Federal student loans are available with the interest fixed. That means, the government sets interest rates and it won’t change drastically over the years. The interest on federal loans might also be subsidized (government refunds it). Interest for different types of federal loans may vary between 5.05 and 7.6%.

Private student loans generally have higher interest rates; they may vary (change over the term of the loan) or be fixed and are determined by each particular lender. Some interests may exceed 18%.

How Does Student Loan Forgiveness Work?

Loan forgiveness means that the whole sum or a part of a student’s loan should no longer be repaid.

The term “loan forgiveness” may also have such synonyms as discharge or cancellation (although all three terms are used to describe different situations).

Basically, “forgiveness” means that the borrower won’t require you to make further payments on your loan due to certain circumstances (your job, closure of your school or permanent disability).

Where to Get Student Loans?

As mentioned above, to borrow money for college, you can either apply for governmental programs (that come with a number of benefits such as federal interest refinancing or the possibility of loan forgiveness) or borrow money from a private lender (a bank, a credit union or an online lending company).

How Much Student Loan Can I Borrow?

The sum you can borrow depends on a number of factors. This is how much it counts.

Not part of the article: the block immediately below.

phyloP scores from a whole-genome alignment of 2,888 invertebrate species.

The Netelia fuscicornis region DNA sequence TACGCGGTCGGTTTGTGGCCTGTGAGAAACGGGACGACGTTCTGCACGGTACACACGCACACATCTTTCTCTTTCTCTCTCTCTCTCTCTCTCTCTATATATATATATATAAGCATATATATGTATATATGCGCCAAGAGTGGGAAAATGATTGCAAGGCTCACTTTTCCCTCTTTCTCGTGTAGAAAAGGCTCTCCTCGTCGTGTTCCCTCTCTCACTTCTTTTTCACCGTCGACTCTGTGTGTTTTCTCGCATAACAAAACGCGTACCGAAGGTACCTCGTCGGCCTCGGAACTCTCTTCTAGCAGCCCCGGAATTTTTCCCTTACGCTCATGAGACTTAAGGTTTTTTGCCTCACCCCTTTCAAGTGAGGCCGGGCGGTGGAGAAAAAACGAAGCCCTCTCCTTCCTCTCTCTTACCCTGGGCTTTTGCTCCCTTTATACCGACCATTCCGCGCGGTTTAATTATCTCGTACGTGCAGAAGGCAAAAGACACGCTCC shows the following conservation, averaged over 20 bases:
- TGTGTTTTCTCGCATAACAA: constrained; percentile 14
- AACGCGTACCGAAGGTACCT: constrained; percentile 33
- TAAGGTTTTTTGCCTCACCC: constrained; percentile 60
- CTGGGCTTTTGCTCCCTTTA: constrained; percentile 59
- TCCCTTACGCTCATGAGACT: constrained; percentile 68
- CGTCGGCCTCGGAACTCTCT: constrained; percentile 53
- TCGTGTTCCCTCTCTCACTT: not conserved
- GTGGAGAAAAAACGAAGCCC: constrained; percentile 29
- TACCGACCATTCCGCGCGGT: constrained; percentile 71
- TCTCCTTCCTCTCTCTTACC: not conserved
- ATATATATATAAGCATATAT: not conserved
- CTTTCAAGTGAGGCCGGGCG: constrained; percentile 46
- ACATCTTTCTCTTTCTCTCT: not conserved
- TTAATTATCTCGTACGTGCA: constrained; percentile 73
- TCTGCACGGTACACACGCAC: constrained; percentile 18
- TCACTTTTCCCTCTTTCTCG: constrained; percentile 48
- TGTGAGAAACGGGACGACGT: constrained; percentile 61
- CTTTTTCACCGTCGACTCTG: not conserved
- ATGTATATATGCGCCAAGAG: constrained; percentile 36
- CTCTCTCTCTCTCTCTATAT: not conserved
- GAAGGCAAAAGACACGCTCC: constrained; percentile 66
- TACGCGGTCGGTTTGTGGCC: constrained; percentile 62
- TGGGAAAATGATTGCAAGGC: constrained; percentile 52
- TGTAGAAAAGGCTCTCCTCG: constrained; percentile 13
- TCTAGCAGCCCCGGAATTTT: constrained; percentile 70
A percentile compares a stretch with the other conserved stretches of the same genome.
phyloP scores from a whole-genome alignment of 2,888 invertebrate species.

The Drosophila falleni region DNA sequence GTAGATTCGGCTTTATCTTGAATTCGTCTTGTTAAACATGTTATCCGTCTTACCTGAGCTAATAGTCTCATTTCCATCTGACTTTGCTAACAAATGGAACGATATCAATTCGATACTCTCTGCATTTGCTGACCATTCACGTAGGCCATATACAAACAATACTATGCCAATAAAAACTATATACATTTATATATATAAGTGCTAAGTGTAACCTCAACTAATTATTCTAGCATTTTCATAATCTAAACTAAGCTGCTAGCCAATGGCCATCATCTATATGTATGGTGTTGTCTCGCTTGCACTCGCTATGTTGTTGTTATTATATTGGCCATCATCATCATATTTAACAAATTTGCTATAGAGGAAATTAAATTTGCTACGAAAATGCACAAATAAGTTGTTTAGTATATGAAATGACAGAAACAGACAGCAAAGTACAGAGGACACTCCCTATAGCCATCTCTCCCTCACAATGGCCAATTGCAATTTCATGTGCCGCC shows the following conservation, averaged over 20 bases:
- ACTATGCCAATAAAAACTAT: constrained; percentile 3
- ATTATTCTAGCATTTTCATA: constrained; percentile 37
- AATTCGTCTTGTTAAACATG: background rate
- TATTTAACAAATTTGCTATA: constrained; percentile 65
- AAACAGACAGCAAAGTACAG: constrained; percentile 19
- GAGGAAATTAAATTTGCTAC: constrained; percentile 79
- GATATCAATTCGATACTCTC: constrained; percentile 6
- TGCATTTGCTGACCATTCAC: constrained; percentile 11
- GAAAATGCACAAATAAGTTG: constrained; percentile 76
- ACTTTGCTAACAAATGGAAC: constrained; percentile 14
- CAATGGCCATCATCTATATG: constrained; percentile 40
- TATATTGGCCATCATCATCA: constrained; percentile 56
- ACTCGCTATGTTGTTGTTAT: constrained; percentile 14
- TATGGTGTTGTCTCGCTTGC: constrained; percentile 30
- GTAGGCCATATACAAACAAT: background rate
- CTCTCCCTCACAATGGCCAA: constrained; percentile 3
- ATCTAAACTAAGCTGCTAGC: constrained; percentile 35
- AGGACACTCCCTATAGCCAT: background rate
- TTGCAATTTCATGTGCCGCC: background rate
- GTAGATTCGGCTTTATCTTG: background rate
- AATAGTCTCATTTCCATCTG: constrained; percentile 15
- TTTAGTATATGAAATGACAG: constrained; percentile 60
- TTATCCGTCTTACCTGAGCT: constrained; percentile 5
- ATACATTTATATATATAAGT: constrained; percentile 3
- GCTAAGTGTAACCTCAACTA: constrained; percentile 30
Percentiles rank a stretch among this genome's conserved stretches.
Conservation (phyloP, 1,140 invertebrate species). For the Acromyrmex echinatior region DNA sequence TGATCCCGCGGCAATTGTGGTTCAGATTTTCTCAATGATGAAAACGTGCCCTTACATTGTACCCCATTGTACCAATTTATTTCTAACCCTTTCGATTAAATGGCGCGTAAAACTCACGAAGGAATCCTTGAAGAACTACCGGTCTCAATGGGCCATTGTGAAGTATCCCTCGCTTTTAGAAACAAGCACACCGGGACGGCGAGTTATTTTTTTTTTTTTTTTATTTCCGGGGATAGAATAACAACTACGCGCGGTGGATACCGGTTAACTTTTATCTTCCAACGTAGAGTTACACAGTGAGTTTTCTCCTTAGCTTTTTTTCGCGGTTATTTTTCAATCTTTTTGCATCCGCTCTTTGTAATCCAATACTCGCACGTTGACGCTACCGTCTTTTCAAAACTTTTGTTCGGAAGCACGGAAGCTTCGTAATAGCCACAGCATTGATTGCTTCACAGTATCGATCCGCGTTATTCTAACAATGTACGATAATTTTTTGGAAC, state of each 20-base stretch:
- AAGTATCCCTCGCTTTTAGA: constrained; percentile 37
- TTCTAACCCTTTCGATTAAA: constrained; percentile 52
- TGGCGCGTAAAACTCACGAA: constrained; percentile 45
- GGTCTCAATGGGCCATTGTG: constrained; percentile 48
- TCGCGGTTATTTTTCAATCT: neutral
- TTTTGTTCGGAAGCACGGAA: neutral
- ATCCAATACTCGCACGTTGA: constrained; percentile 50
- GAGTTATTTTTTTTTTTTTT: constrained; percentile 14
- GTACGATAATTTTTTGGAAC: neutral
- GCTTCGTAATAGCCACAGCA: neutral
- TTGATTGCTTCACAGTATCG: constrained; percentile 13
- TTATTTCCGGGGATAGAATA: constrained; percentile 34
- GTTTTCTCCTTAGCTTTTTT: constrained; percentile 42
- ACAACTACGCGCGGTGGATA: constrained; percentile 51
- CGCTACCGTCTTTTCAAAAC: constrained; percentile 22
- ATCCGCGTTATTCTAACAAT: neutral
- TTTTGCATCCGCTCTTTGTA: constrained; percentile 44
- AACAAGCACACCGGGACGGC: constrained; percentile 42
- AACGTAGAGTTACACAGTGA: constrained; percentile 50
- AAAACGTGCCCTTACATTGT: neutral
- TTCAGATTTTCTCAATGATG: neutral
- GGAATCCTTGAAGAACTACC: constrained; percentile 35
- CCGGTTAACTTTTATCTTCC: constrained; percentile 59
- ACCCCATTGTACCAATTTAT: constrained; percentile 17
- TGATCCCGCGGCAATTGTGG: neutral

Undergraduate students

Direct subsidized and unsubsidized loans – $5,500 to $12,500 per one year of education

Graduate students

Direct unsubsidized loans – maximum $20,500 per year

Direct PLUS loans – financial aid won’t cover the remaining cost of your education

Conclusion

The recommendation to all students considering any type of loans is not to borrow more than they actually need. The less money you borrow now – the less the burden of paying it off will be in your future. Do everything to start returning your loan as soon as possible: cut your expenses, be moderate, and find a part-time (or even a full-time) job, to be able to pay a part of your loan while you are still studying. Before you borrow, learn all possibilities and terms of repayments carefully, and make sure to keep all important documents.

By working hard as a student, you increase your chance of getting a great and highly-paid job, to not just pay off your student loan easily but also become a successful, independent person.